The Southwestern Historical Quarterly, Volume 61, July 1957 - April, 1958 Page: 420
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Southwestern Historical Quarterly
Negro militia, the significance of which stemmed more from its
racial than its military character.
Congressional Radicals carried out their Reconstruction pro-
gram through satellite governments buttressed by federal bayo-
nets. When the Southern States accepted the Radical terms and
federal troops were withdrawn, the Radicals' gubernatorial hench-
men were left in a precarious position. Frantically they urged
Congress to authorize the organization of "loyal" militias to fill
the power vacuum. When Congress complied, several governors
(there were notable exceptions) hastily organized militias which,
although legally open to both races, were composed largely of
These Negro militias were in reality the military arm of the
Republican party in the South. The Radical governors treated
them as private armies and used them to sustain their shaky
regimes against both conservative and rival Radical aspirants for
power. Ubiquitous militiamen played conspicuous (if somewhat
ludicrous) roles in the Brooks-Baxter intra-party "war" in Ar-
kansas, the Kellogg-McEnery imbroglio in Louisiana, the cam-
paign riots in Mississippi and South Carolina, and the Davis-
Coke struggle for the Texas statehouse. The willingness of Negroes
to serve on both sides in the Brooks-Baxter fiasco eliminated them
as a political factor in Arkansas and dealt a fatal blow to the
Republican party in that state. Incongruously, ex-Confederate
officers sometimes commanded the Negro troops. A swashbuckling
veteran of Morgan's raiders led the Baxter forces in Arkansas
and General James Longstreet, Lee's scapegoat at Gettysburg,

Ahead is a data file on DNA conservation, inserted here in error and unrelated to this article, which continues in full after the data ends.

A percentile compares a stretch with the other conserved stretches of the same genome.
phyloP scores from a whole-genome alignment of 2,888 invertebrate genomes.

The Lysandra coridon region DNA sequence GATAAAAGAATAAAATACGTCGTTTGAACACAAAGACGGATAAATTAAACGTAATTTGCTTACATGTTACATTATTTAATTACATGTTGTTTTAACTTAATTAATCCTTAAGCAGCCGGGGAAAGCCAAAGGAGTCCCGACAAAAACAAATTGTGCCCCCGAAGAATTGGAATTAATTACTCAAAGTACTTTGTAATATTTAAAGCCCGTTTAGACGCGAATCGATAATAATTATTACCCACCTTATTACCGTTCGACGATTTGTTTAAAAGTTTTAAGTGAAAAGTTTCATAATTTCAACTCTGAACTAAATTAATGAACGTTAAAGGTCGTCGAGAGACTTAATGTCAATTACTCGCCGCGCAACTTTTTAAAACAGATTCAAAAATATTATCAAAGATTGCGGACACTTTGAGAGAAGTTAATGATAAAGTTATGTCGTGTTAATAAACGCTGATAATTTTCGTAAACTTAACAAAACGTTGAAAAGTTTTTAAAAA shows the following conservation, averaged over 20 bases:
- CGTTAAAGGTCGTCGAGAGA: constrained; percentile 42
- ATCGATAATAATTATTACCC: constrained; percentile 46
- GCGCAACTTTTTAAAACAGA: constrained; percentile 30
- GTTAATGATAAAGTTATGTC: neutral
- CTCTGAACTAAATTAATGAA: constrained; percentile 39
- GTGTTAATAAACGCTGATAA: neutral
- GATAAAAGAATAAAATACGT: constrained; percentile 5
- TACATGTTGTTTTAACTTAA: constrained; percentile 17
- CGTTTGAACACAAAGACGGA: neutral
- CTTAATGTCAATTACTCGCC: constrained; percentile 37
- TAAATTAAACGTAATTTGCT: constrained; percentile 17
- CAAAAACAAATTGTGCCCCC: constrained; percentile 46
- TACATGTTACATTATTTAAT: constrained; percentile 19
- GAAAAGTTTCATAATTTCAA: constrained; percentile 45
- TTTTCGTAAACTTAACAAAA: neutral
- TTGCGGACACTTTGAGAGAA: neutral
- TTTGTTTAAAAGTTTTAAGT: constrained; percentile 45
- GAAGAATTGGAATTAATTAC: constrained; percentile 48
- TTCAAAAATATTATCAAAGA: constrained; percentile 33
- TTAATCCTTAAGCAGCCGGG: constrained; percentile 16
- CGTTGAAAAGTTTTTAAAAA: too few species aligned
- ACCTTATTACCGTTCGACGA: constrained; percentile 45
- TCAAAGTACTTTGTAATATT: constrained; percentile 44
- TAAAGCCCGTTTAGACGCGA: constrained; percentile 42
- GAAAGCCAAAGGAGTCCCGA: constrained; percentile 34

braved ostracism to lead the Louisiana militia.
Lured by the trappings, social life, and prestige of militia
service, Negroes enthusiastically volunteered at first, but the usual
discomforts of military life and fierce retaliations by conserva-
tives (including economic pressure) quickly sapped their morale,
encouraged desertions, and destroyed all semblance of discipline.
Atrocity stories in the conservative press were grossly exaggerated,
but the militia's crimes-ranging from petty social annoyances to
murder and rape-were numerous enough to cause alarm.
It is surprising that the Negro militias were no worse. The at-
tempt to weld ex-slaves into an efficient fighting force was naively
optimistic. But the weaknesses of the militia lay in the inherent
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Texas State Historical Association. The Southwestern Historical Quarterly, Volume 61, July 1957 - April, 1958, periodical, 1958; Austin, Texas. (texashistory.unt.edu/ark:/67531/metapth101164/m1/502/: accessed July 23, 2017), University of North Texas Libraries, The Portal to Texas History, texashistory.unt.edu; crediting Texas State Historical Association.